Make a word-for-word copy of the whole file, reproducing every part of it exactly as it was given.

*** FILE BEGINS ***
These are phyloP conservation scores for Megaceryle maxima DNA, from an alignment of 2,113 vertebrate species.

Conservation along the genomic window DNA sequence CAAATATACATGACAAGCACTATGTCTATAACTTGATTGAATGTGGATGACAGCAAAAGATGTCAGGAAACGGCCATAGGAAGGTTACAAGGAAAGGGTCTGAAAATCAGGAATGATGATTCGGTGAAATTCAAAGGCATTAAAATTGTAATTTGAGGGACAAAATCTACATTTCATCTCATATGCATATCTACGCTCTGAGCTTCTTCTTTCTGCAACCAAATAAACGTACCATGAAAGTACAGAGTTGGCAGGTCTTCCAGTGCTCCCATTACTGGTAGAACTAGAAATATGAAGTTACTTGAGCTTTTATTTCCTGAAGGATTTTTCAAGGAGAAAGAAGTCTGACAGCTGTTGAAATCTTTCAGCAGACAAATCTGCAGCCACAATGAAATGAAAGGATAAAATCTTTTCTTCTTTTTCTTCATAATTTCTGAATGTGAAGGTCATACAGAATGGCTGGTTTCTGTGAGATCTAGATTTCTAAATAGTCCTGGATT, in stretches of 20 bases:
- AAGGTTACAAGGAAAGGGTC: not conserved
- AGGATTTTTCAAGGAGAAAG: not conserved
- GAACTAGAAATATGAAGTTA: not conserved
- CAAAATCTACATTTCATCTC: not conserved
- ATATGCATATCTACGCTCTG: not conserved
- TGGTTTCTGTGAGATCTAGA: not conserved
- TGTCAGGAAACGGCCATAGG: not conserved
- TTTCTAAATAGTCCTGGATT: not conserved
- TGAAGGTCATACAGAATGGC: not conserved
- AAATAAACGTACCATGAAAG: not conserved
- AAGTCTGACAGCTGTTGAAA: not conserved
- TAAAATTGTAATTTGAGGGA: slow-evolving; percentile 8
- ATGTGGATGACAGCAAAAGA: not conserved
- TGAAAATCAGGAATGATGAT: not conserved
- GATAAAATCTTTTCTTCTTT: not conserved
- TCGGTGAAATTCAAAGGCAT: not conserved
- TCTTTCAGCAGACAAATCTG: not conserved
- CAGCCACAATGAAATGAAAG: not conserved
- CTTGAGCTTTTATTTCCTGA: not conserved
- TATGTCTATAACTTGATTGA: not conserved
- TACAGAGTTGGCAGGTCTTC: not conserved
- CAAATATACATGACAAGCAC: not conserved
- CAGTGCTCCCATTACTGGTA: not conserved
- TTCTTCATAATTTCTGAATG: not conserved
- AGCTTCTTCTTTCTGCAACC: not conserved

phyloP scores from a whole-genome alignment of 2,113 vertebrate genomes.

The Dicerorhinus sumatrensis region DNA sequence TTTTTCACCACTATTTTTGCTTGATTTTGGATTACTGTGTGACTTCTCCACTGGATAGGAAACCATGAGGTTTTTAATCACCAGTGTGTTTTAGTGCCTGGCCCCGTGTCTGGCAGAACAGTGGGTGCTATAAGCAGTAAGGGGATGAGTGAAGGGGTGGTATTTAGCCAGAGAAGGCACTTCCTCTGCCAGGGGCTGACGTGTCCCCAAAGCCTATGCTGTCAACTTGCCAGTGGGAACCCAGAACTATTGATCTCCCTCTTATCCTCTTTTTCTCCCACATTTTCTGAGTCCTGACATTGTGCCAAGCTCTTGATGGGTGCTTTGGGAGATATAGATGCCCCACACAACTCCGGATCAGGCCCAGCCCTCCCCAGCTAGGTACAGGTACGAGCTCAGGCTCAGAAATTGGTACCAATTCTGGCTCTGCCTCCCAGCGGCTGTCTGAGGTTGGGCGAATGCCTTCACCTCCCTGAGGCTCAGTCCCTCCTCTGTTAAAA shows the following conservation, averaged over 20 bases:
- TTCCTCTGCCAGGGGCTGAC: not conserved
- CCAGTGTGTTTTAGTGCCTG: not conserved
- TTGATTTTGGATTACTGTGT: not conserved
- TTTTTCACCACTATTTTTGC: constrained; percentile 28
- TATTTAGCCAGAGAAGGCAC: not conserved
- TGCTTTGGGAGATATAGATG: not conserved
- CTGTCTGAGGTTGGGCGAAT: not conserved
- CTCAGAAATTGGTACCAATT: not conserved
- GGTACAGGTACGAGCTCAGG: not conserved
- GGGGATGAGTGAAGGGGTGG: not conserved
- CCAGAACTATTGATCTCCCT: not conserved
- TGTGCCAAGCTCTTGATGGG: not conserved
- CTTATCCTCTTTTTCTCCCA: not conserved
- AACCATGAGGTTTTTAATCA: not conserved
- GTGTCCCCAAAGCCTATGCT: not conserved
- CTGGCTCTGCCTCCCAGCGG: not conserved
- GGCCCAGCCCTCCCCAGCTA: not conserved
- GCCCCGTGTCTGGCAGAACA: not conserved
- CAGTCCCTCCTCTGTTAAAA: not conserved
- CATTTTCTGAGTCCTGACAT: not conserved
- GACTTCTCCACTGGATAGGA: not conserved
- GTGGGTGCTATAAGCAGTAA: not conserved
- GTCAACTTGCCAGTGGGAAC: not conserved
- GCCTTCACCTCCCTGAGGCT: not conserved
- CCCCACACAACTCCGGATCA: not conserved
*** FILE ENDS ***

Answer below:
These are phyloP conservation scores for Megaceryle maxima DNA, from an alignment of 2,113 vertebrate species.

Conservation along the genomic window DNA sequence CAAATATACATGACAAGCACTATGTCTATAACTTGATTGAATGTGGATGACAGCAAAAGATGTCAGGAAACGGCCATAGGAAGGTTACAAGGAAAGGGTCTGAAAATCAGGAATGATGATTCGGTGAAATTCAAAGGCATTAAAATTGTAATTTGAGGGACAAAATCTACATTTCATCTCATATGCATATCTACGCTCTGAGCTTCTTCTTTCTGCAACCAAATAAACGTACCATGAAAGTACAGAGTTGGCAGGTCTTCCAGTGCTCCCATTACTGGTAGAACTAGAAATATGAAGTTACTTGAGCTTTTATTTCCTGAAGGATTTTTCAAGGAGAAAGAAGTCTGACAGCTGTTGAAATCTTTCAGCAGACAAATCTGCAGCCACAATGAAATGAAAGGATAAAATCTTTTCTTCTTTTTCTTCATAATTTCTGAATGTGAAGGTCATACAGAATGGCTGGTTTCTGTGAGATCTAGATTTCTAAATAGTCCTGGATT, in stretches of 20 bases:
- AAGGTTACAAGGAAAGGGTC: not conserved
- AGGATTTTTCAAGGAGAAAG: not conserved
- GAACTAGAAATATGAAGTTA: not conserved
- CAAAATCTACATTTCATCTC: not conserved
- ATATGCATATCTACGCTCTG: not conserved
- TGGTTTCTGTGAGATCTAGA: not conserved
- TGTCAGGAAACGGCCATAGG: not conserved
- TTTCTAAATAGTCCTGGATT: not conserved
- TGAAGGTCATACAGAATGGC: not conserved
- AAATAAACGTACCATGAAAG: not conserved
- AAGTCTGACAGCTGTTGAAA: not conserved
- TAAAATTGTAATTTGAGGGA: slow-evolving; percentile 8
- ATGTGGATGACAGCAAAAGA: not conserved
- TGAAAATCAGGAATGATGAT: not conserved
- GATAAAATCTTTTCTTCTTT: not conserved
- TCGGTGAAATTCAAAGGCAT: not conserved
- TCTTTCAGCAGACAAATCTG: not conserved
- CAGCCACAATGAAATGAAAG: not conserved
- CTTGAGCTTTTATTTCCTGA: not conserved
- TATGTCTATAACTTGATTGA: not conserved
- TACAGAGTTGGCAGGTCTTC: not conserved
- CAAATATACATGACAAGCAC: not conserved
- CAGTGCTCCCATTACTGGTA: not conserved
- TTCTTCATAATTTCTGAATG: not conserved
- AGCTTCTTCTTTCTGCAACC: not conserved

phyloP scores from a whole-genome alignment of 2,113 vertebrate genomes.

The Dicerorhinus sumatrensis region DNA sequence TTTTTCACCACTATTTTTGCTTGATTTTGGATTACTGTGTGACTTCTCCACTGGATAGGAAACCATGAGGTTTTTAATCACCAGTGTGTTTTAGTGCCTGGCCCCGTGTCTGGCAGAACAGTGGGTGCTATAAGCAGTAAGGGGATGAGTGAAGGGGTGGTATTTAGCCAGAGAAGGCACTTCCTCTGCCAGGGGCTGACGTGTCCCCAAAGCCTATGCTGTCAACTTGCCAGTGGGAACCCAGAACTATTGATCTCCCTCTTATCCTCTTTTTCTCCCACATTTTCTGAGTCCTGACATTGTGCCAAGCTCTTGATGGGTGCTTTGGGAGATATAGATGCCCCACACAACTCCGGATCAGGCCCAGCCCTCCCCAGCTAGGTACAGGTACGAGCTCAGGCTCAGAAATTGGTACCAATTCTGGCTCTGCCTCCCAGCGGCTGTCTGAGGTTGGGCGAATGCCTTCACCTCCCTGAGGCTCAGTCCCTCCTCTGTTAAAA shows the following conservation, averaged over 20 bases:
- TTCCTCTGCCAGGGGCTGAC: not conserved
- CCAGTGTGTTTTAGTGCCTG: not conserved
- TTGATTTTGGATTACTGTGT: not conserved
- TTTTTCACCACTATTTTTGC: constrained; percentile 28
- TATTTAGCCAGAGAAGGCAC: not conserved
- TGCTTTGGGAGATATAGATG: not conserved
- CTGTCTGAGGTTGGGCGAAT: not conserved
- CTCAGAAATTGGTACCAATT: not conserved
- GGTACAGGTACGAGCTCAGG: not conserved
- GGGGATGAGTGAAGGGGTGG: not conserved
- CCAGAACTATTGATCTCCCT: not conserved
- TGTGCCAAGCTCTTGATGGG: not conserved
- CTTATCCTCTTTTTCTCCCA: not conserved
- AACCATGAGGTTTTTAATCA: not conserved
- GTGTCCCCAAAGCCTATGCT: not conserved
- CTGGCTCTGCCTCCCAGCGG: not conserved
- GGCCCAGCCCTCCCCAGCTA: not conserved
- GCCCCGTGTCTGGCAGAACA: not conserved
- CAGTCCCTCCTCTGTTAAAA: not conserved
- CATTTTCTGAGTCCTGACAT: not conserved
- GACTTCTCCACTGGATAGGA: not conserved
- GTGGGTGCTATAAGCAGTAA: not conserved
- GTCAACTTGCCAGTGGGAAC: not conserved
- GCCTTCACCTCCCTGAGGCT: not conserved
- CCCCACACAACTCCGGATCA: not conserved